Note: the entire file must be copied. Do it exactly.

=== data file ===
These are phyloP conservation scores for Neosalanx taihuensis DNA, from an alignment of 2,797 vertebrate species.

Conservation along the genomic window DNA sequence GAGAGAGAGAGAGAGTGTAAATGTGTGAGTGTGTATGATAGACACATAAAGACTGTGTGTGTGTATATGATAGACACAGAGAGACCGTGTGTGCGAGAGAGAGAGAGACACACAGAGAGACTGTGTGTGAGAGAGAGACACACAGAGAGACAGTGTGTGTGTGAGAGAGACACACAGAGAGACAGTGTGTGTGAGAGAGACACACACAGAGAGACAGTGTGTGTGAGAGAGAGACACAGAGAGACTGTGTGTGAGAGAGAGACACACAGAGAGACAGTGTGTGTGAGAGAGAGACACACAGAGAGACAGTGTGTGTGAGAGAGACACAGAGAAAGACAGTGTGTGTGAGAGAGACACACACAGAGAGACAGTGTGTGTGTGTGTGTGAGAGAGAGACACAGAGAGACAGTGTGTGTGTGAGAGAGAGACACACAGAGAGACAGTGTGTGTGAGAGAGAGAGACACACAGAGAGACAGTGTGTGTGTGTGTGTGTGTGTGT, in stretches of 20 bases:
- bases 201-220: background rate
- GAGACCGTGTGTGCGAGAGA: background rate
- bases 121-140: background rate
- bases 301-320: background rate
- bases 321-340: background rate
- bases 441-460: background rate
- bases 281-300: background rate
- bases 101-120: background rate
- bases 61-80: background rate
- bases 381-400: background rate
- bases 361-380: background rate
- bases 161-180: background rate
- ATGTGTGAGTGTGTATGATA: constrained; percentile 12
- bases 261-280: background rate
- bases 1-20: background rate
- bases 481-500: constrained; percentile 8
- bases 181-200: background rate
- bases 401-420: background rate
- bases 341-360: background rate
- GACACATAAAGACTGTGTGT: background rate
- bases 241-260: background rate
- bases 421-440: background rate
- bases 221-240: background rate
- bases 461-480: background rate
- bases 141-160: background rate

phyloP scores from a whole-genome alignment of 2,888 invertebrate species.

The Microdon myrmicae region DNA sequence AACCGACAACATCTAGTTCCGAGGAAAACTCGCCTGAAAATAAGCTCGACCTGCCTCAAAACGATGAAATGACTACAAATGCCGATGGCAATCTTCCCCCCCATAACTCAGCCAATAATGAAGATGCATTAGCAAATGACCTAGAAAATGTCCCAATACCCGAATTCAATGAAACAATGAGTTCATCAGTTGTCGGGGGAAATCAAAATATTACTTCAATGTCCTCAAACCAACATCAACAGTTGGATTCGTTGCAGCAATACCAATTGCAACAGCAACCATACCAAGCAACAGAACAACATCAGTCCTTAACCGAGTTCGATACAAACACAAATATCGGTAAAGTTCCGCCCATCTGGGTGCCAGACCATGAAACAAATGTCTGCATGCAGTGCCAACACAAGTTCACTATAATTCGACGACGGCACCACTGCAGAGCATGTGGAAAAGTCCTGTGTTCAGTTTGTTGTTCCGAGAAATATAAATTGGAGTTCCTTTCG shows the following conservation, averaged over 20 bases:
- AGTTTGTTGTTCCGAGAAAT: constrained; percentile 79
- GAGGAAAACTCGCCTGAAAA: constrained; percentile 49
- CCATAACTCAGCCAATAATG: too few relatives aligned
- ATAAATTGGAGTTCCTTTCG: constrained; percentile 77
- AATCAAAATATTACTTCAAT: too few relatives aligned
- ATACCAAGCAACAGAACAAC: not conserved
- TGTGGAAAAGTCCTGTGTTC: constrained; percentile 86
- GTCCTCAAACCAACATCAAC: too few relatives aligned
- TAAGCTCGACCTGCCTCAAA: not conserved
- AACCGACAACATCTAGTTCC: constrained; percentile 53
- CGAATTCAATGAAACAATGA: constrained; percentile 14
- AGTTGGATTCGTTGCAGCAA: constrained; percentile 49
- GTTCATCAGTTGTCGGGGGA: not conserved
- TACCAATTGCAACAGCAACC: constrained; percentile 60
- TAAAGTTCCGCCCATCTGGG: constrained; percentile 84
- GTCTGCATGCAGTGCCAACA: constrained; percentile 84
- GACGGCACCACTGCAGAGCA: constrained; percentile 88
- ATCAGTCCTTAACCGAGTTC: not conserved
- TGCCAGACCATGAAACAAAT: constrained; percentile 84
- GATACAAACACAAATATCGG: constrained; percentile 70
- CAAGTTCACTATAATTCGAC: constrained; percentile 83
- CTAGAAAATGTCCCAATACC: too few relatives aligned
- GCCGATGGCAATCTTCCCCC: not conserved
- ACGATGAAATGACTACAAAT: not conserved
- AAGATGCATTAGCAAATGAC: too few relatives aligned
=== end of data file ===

These are phyloP conservation scores for Neosalanx taihuensis DNA, from an alignment of 2,797 vertebrate species.

Conservation along the genomic window DNA sequence GAGAGAGAGAGAGAGTGTAAATGTGTGAGTGTGTATGATAGACACATAAAGACTGTGTGTGTGTATATGATAGACACAGAGAGACCGTGTGTGCGAGAGAGAGAGAGACACACAGAGAGACTGTGTGTGAGAGAGAGACACACAGAGAGACAGTGTGTGTGTGAGAGAGACACACAGAGAGACAGTGTGTGTGAGAGAGACACACACAGAGAGACAGTGTGTGTGAGAGAGAGACACAGAGAGACTGTGTGTGAGAGAGAGACACACAGAGAGACAGTGTGTGTGAGAGAGAGACACACAGAGAGACAGTGTGTGTGAGAGAGACACAGAGAAAGACAGTGTGTGTGAGAGAGACACACACAGAGAGACAGTGTGTGTGTGTGTGTGAGAGAGAGACACAGAGAGACAGTGTGTGTGTGAGAGAGAGACACACAGAGAGACAGTGTGTGTGAGAGAGAGAGACACACAGAGAGACAGTGTGTGTGTGTGTGTGTGTGTGT, in stretches of 20 bases:
- bases 201-220: background rate
- GAGACCGTGTGTGCGAGAGA: background rate
- bases 121-140: background rate
- bases 301-320: background rate
- bases 321-340: background rate
- bases 441-460: background rate
- bases 281-300: background rate
- bases 101-120: background rate
- bases 61-80: background rate
- bases 381-400: background rate
- bases 361-380: background rate
- bases 161-180: background rate
- ATGTGTGAGTGTGTATGATA: constrained; percentile 12
- bases 261-280: background rate
- bases 1-20: background rate
- bases 481-500: constrained; percentile 8
- bases 181-200: background rate
- bases 401-420: background rate
- bases 341-360: background rate
- GACACATAAAGACTGTGTGT: background rate
- bases 241-260: background rate
- bases 421-440: background rate
- bases 221-240: background rate
- bases 461-480: background rate
- bases 141-160: background rate

phyloP scores from a whole-genome alignment of 2,888 invertebrate species.

The Microdon myrmicae region DNA sequence AACCGACAACATCTAGTTCCGAGGAAAACTCGCCTGAAAATAAGCTCGACCTGCCTCAAAACGATGAAATGACTACAAATGCCGATGGCAATCTTCCCCCCCATAACTCAGCCAATAATGAAGATGCATTAGCAAATGACCTAGAAAATGTCCCAATACCCGAATTCAATGAAACAATGAGTTCATCAGTTGTCGGGGGAAATCAAAATATTACTTCAATGTCCTCAAACCAACATCAACAGTTGGATTCGTTGCAGCAATACCAATTGCAACAGCAACCATACCAAGCAACAGAACAACATCAGTCCTTAACCGAGTTCGATACAAACACAAATATCGGTAAAGTTCCGCCCATCTGGGTGCCAGACCATGAAACAAATGTCTGCATGCAGTGCCAACACAAGTTCACTATAATTCGACGACGGCACCACTGCAGAGCATGTGGAAAAGTCCTGTGTTCAGTTTGTTGTTCCGAGAAATATAAATTGGAGTTCCTTTCG shows the following conservation, averaged over 20 bases:
- AGTTTGTTGTTCCGAGAAAT: constrained; percentile 79
- GAGGAAAACTCGCCTGAAAA: constrained; percentile 49
- CCATAACTCAGCCAATAATG: too few relatives aligned
- ATAAATTGGAGTTCCTTTCG: constrained; percentile 77
- AATCAAAATATTACTTCAAT: too few relatives aligned
- ATACCAAGCAACAGAACAAC: not conserved
- TGTGGAAAAGTCCTGTGTTC: constrained; percentile 86
- GTCCTCAAACCAACATCAAC: too few relatives aligned
- TAAGCTCGACCTGCCTCAAA: not conserved
- AACCGACAACATCTAGTTCC: constrained; percentile 53
- CGAATTCAATGAAACAATGA: constrained; percentile 14
- AGTTGGATTCGTTGCAGCAA: constrained; percentile 49
- GTTCATCAGTTGTCGGGGGA: not conserved
- TACCAATTGCAACAGCAACC: constrained; percentile 60
- TAAAGTTCCGCCCATCTGGG: constrained; percentile 84
- GTCTGCATGCAGTGCCAACA: constrained; percentile 84
- GACGGCACCACTGCAGAGCA: constrained; percentile 88
- ATCAGTCCTTAACCGAGTTC: not conserved
- TGCCAGACCATGAAACAAAT: constrained; percentile 84
- GATACAAACACAAATATCGG: constrained; percentile 70
- CAAGTTCACTATAATTCGAC: constrained; percentile 83
- CTAGAAAATGTCCCAATACC: too few relatives aligned
- GCCGATGGCAATCTTCCCCC: not conserved
- ACGATGAAATGACTACAAAT: not conserved
- AAGATGCATTAGCAAATGAC: too few relatives aligned